In part one of our conversation with Rob Galati, Group Benefits Consultant at League, he shared the first three questions you should ask your broker during benefits renewal. There the focus was on commission and assessing the ROI of your relationship with your broker.
Today Rob shares the next three questions you need to discuss with your broker before you commit your organization to another benefits renewal for next year:
1. How much of your business is with our carrier(s)?
What you’re really asking for here is a breakdown of how your broker’s clients are spread out across competing carriers. Are most of their clients all using your carrier or is there a variety? The followup question of course is – why?
There isn’t necessarily a wrong answer, but as a client it’s valuable for you to be able to see where they are putting most of their business. Different benefit carriers will specialize in different areas (such as disability or wellness), so you want to make sure your broker has a good reason for placing you with your current carrier.
For example, at League we try to focus on providing employers with the flexibility to work with a variety of carriers to ensure their unique needs are met. Also when we are selecting benefit carriers to partner with and to suggest to our clients we look for:
- Carriers who are able to help us provide a better service relationship with our clients through integrations that make the member experience seamless and easy
- Carriers who are best-in-class and specialize in certain benefit types
In addition to learning more about the different carriers available to you, you’ll also want to ask your broker to explain which accelerators are available to you.
Rob’s Pro Tips: “There’s no definitive red flags even if your broker is using the same carrier for the vast majority of their clients. But make sure you find out why. Is it a personal relationship? Preferred pricing? Find out what their relationship is with your carrier.”
2. What is our carrier’s target loss ratio?
Each benefits carrier will have their own “target loss ratio”. A target loss ratio is the number of claims divided by the premiums paid. It’s also the loss ratio your carrier wants to have. So for example, as a client if you paid $100,000 in claims and your staff received $120,000 in service that means you got a deal this year. You want to be at least breaking even.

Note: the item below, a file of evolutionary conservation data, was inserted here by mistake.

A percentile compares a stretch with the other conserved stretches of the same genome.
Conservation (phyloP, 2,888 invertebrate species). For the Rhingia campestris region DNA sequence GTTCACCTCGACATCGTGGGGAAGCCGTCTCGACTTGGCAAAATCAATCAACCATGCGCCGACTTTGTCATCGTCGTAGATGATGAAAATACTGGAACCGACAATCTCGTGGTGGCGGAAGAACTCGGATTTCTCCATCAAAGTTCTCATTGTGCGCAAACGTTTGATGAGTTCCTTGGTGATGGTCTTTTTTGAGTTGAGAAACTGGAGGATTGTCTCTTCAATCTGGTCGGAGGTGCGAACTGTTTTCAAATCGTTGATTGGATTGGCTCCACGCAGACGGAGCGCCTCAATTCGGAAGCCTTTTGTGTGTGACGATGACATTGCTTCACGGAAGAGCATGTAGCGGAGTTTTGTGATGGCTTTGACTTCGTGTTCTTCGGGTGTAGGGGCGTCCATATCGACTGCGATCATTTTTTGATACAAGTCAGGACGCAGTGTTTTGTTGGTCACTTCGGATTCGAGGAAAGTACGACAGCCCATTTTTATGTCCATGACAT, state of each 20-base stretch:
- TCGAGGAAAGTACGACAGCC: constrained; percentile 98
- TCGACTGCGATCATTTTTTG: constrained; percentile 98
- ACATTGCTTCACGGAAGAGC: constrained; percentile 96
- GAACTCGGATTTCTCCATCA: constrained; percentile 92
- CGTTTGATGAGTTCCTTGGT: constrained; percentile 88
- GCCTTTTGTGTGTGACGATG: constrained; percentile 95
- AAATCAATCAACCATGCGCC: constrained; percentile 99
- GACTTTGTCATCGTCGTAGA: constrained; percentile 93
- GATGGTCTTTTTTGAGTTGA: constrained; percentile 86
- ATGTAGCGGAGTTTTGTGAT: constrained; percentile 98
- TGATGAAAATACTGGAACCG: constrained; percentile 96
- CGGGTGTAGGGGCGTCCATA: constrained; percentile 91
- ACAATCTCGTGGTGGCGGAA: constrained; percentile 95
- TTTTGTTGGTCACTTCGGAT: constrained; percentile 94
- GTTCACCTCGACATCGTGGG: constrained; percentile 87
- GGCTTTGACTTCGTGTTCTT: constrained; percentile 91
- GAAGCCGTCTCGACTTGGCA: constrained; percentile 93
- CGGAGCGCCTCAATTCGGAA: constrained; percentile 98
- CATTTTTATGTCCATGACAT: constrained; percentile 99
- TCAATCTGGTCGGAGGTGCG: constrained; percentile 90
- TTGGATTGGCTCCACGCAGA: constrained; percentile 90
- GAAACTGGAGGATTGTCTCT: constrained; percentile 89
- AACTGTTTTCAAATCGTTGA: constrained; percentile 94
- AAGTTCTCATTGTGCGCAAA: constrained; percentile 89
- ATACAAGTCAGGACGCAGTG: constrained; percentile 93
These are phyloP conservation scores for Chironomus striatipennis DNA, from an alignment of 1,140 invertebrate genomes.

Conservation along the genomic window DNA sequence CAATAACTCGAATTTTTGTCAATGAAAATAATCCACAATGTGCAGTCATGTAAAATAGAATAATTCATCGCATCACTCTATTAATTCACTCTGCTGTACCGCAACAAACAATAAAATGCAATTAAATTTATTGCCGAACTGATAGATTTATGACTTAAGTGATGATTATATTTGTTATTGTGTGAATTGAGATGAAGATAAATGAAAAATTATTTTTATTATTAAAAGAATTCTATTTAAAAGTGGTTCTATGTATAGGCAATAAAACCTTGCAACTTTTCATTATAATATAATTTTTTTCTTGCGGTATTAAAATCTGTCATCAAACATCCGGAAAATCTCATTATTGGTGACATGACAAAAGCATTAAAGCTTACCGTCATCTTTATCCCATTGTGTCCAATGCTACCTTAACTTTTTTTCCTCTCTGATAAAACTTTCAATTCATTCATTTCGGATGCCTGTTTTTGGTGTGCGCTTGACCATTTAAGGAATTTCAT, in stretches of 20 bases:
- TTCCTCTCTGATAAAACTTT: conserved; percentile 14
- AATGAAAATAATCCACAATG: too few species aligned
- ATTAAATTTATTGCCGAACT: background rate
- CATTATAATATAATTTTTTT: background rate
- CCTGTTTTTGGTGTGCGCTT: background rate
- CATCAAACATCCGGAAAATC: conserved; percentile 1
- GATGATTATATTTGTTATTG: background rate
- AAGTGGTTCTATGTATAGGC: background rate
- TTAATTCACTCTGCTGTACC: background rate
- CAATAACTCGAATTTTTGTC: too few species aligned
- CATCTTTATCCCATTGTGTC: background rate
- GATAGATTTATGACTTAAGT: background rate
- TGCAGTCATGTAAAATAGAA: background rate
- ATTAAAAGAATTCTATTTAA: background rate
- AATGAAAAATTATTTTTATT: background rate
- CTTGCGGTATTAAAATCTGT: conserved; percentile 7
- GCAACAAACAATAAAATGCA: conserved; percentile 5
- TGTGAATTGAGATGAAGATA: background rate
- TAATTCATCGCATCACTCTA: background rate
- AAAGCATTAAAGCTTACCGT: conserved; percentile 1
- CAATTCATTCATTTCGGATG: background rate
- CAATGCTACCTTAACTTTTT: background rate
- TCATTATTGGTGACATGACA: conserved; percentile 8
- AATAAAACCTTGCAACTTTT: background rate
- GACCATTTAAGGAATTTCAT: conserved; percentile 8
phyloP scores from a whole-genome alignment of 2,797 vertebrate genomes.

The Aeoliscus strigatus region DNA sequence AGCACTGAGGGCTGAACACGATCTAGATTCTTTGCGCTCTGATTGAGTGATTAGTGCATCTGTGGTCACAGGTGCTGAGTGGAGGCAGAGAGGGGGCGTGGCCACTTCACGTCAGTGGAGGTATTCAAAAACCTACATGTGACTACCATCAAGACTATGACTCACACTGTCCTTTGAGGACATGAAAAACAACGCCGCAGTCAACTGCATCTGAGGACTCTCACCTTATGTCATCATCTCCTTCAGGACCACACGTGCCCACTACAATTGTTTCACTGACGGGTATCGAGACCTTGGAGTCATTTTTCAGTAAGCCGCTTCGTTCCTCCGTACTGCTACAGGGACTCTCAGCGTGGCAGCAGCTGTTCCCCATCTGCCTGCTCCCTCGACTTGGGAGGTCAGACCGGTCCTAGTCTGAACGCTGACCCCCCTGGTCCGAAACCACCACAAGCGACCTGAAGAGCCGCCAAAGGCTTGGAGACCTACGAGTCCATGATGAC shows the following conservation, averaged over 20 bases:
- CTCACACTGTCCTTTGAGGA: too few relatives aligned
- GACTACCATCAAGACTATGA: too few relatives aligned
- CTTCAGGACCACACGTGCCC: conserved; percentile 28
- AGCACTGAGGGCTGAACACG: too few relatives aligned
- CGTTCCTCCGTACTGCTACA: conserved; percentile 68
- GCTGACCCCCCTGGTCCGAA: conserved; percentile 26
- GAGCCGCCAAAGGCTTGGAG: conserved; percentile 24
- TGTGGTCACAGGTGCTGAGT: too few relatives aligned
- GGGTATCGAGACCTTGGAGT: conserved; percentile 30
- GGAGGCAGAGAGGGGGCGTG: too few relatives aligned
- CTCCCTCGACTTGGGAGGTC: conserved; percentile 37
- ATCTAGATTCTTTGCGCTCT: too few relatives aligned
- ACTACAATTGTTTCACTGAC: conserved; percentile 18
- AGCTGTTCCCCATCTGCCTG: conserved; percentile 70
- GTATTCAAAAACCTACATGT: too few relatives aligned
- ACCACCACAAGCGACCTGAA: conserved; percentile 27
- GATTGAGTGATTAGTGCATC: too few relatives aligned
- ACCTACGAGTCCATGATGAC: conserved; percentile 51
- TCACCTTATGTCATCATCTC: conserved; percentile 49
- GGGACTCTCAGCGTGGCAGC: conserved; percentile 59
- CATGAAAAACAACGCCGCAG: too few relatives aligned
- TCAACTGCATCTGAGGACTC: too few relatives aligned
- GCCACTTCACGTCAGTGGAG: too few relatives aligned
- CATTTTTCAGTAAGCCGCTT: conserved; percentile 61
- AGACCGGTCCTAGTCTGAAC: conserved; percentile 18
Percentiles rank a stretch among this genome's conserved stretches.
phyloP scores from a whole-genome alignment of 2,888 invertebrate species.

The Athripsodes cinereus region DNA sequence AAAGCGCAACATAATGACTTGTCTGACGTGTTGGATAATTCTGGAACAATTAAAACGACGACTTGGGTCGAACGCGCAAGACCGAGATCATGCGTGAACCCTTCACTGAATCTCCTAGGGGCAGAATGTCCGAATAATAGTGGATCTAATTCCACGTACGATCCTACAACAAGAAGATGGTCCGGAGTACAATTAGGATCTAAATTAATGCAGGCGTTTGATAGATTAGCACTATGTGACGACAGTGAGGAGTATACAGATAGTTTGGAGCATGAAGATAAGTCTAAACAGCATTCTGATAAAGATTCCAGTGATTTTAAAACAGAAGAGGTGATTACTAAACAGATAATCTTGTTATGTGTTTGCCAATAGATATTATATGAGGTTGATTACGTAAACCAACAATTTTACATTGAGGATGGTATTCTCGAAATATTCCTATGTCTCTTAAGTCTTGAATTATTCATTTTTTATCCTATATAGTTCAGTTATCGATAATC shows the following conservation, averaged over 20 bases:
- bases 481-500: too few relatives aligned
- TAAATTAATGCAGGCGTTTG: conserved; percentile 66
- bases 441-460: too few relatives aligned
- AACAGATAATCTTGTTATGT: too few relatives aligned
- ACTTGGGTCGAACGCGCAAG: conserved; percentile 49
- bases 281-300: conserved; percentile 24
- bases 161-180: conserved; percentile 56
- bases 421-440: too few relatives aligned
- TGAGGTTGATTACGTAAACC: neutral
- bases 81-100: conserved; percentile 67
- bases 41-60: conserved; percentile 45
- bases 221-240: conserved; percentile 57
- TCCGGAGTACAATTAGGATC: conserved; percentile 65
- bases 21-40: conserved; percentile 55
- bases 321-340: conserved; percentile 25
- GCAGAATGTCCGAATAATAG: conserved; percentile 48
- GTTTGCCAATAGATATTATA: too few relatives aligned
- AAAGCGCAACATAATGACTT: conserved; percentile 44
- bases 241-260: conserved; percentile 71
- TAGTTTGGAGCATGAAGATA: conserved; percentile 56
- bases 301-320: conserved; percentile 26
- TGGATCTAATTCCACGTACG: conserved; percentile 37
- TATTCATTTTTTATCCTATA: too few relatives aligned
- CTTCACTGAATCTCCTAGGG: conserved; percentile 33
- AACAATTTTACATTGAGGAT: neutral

The target loss ratio is important for determining if the expenses your carrier is charging to administer your plan are justified given the size and complexity of your company. How can you figure out if this is case? Ask your broker to provide examples of comparable organizations and their target loss ratios, along with historical data from your organization.
Rob’s Pro Tips: “Where this gets really interesting is if the size of your company has increased significantly over the past year. If so you’d want to see your administration expense percentage decreasing. If you were paying 20% in expenses last year for 100 employees, you should be paying less than 20% this year if you now have 200 employees.
3. When should we think about going ASO?
To go ASO (administrative services only) means that your organization would opt to self-fund some of the benefits you offer your staff – such as dental or vision care. While the ASO approach can create cost savings if you have the right funding, it will also likely increase your risk.
Nevertheless, it’s still a question worth asking your broker during renewal time – especially if your organization has experienced significant changes over the past year.
What you want to see is that your broker has taken the time to model this option to show you the potential financial impact. So even if ASO isn’t the right move for your organization, it’s important to have the numbers to support that decision.
Rob’s Pro Tips: “Your broker should be modelling ASO options for you at renewal time. Some brokers may just provide generic explanations about your group size not being a good candidate for ASO, but there should be more to it than that.”
Since it’s probably unfair to expect your broker to know all of this information off the top of their head, you should give them the heads-up that you’ll be expecting it in your benefits renewal meeting this year.
Remember, there’s no reason to feel uncomfortable making these requests! Answering these benefits renewal questions is part of your broker’s job and they’re used to fielding them every day.